Makeup, not makeover

THE DEMOCRATS ARE EAGER TO bet on Nevada. That state and South Carolina are being proposed as worthy of joining Iowa and New Hampshire as the first ones to have a say in nominating the party's presidential candidate.

Nevada, which would vote before New Hampshire but after Iowa in 2008 under a proposal before the Democratic National Committee, is an intriguing choice. The party, historically split between its Southern roots and its Northeast liberal base, is wise to focus more on the West, and particularly the booming Southwest.

Nevada's demographics are appealing. The fast-growing state -- a competitive battleground in the blue-red split -- has a large Latino population and a blend of retirees and young workers flooding in from California and the East. Not coincidentally, Nevada also is one of the few bright spots in the country for big labor. Las Vegas casinos are famously union friendly, and they provide tens of thousands of well-paying jobs that have allowed refugees from higher-cost locales to buy into the American dream.

The choice of Nevada, therefore, also is a way for an important party constituency -- unions -- to gain influence over the nominating process, especially in light of the fact that the state has a caucus, not a primary. That's unfortunate. We like the choice of Nevada, but not if it means emphasizing caucuses -- involved public affairs that discourage the participation of anyone other than committed activists -- at the expense of more democratic primaries. This proposal would be more palatable if Nevada switched to a primary. Currently, Iowa holds the first caucus and New Hampshire the first primary.

Overall, the revision of the nominating calendar being considered amounts to a cosmetic fix.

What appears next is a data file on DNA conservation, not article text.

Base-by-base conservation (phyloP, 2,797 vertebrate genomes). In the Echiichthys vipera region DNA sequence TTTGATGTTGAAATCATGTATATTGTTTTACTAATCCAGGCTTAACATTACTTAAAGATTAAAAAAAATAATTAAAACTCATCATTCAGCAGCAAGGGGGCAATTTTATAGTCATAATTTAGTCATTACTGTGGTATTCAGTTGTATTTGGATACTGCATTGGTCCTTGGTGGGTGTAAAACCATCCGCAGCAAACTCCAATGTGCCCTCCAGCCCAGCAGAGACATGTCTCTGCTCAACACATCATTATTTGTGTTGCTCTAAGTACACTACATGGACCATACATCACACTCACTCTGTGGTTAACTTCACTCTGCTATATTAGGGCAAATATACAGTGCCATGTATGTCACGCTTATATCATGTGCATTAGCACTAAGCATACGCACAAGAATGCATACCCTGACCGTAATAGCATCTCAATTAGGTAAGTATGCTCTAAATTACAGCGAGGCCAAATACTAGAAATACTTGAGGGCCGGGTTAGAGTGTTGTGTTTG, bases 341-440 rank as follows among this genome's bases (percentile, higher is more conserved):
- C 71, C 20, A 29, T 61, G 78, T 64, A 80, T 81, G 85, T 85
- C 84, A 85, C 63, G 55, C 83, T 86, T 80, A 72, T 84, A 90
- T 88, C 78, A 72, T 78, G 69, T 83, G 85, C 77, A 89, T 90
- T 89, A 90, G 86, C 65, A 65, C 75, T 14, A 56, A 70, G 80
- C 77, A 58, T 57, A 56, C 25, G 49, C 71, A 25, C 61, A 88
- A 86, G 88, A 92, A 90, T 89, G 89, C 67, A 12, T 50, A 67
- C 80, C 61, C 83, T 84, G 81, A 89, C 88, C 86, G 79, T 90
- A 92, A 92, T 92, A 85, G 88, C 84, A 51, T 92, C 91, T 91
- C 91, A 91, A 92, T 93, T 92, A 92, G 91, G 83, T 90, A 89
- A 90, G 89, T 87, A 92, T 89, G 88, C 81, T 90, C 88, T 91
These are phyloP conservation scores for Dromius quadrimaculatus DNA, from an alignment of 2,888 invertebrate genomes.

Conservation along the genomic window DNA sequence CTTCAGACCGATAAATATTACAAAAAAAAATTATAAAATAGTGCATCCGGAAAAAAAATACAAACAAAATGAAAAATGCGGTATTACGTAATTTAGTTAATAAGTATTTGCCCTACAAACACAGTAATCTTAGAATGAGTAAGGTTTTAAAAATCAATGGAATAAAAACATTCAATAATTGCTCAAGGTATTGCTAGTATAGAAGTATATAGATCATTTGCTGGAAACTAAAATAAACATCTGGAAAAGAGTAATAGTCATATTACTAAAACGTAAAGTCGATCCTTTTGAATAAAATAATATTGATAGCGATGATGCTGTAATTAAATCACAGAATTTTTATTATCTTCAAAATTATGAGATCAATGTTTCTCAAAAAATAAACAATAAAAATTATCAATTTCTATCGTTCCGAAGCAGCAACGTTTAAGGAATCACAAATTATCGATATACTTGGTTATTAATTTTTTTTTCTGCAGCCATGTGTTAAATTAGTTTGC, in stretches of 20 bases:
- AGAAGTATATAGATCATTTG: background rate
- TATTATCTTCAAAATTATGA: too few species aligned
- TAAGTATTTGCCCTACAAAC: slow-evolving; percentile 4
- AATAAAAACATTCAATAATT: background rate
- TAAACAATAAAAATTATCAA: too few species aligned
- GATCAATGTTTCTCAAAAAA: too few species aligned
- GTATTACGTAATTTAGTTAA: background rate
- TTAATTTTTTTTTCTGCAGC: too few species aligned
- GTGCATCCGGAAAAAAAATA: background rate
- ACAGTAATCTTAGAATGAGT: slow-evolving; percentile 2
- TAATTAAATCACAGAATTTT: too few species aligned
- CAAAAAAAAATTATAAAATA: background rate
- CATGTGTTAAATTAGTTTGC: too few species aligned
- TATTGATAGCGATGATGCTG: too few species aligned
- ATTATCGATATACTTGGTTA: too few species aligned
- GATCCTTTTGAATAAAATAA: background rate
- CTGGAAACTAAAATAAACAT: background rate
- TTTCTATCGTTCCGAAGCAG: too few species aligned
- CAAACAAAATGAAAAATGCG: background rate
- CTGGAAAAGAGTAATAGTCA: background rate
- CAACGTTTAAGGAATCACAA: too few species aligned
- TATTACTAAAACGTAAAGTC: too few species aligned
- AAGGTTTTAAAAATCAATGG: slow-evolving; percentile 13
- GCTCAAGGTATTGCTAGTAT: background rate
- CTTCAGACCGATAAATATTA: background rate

Bogged down by the endless debate over whether to preserve the exalted status of Iowa and New Hampshire (overwhelmingly white states that are far from representative), the DNC has dodged a golden opportunity to address deeper problems, such as the front-loading of contests nationwide.

The nominating process continues to get squeezed shorter as more and more states move up the date of their vote to remain relevant. The results are a compressed calendar that penalizes long-shot candidates who may take time to catch on with the electorate, and the creation of an embarrassingly long lull between someone effectively winning the nomination before the snow has melted in much of the country and his or her coronation at the late summer conventions.

A more ambitious and orderly overhaul of the process would call for a series of rotating "regional primaries." Every few weeks, a diverse group of states would hold a primary, and the order in which each group would vote could change from election to election.

But for now, the party has opted merely to tinker, and it looks as if candidates in the future will have to spend a lot more time in Vegas.

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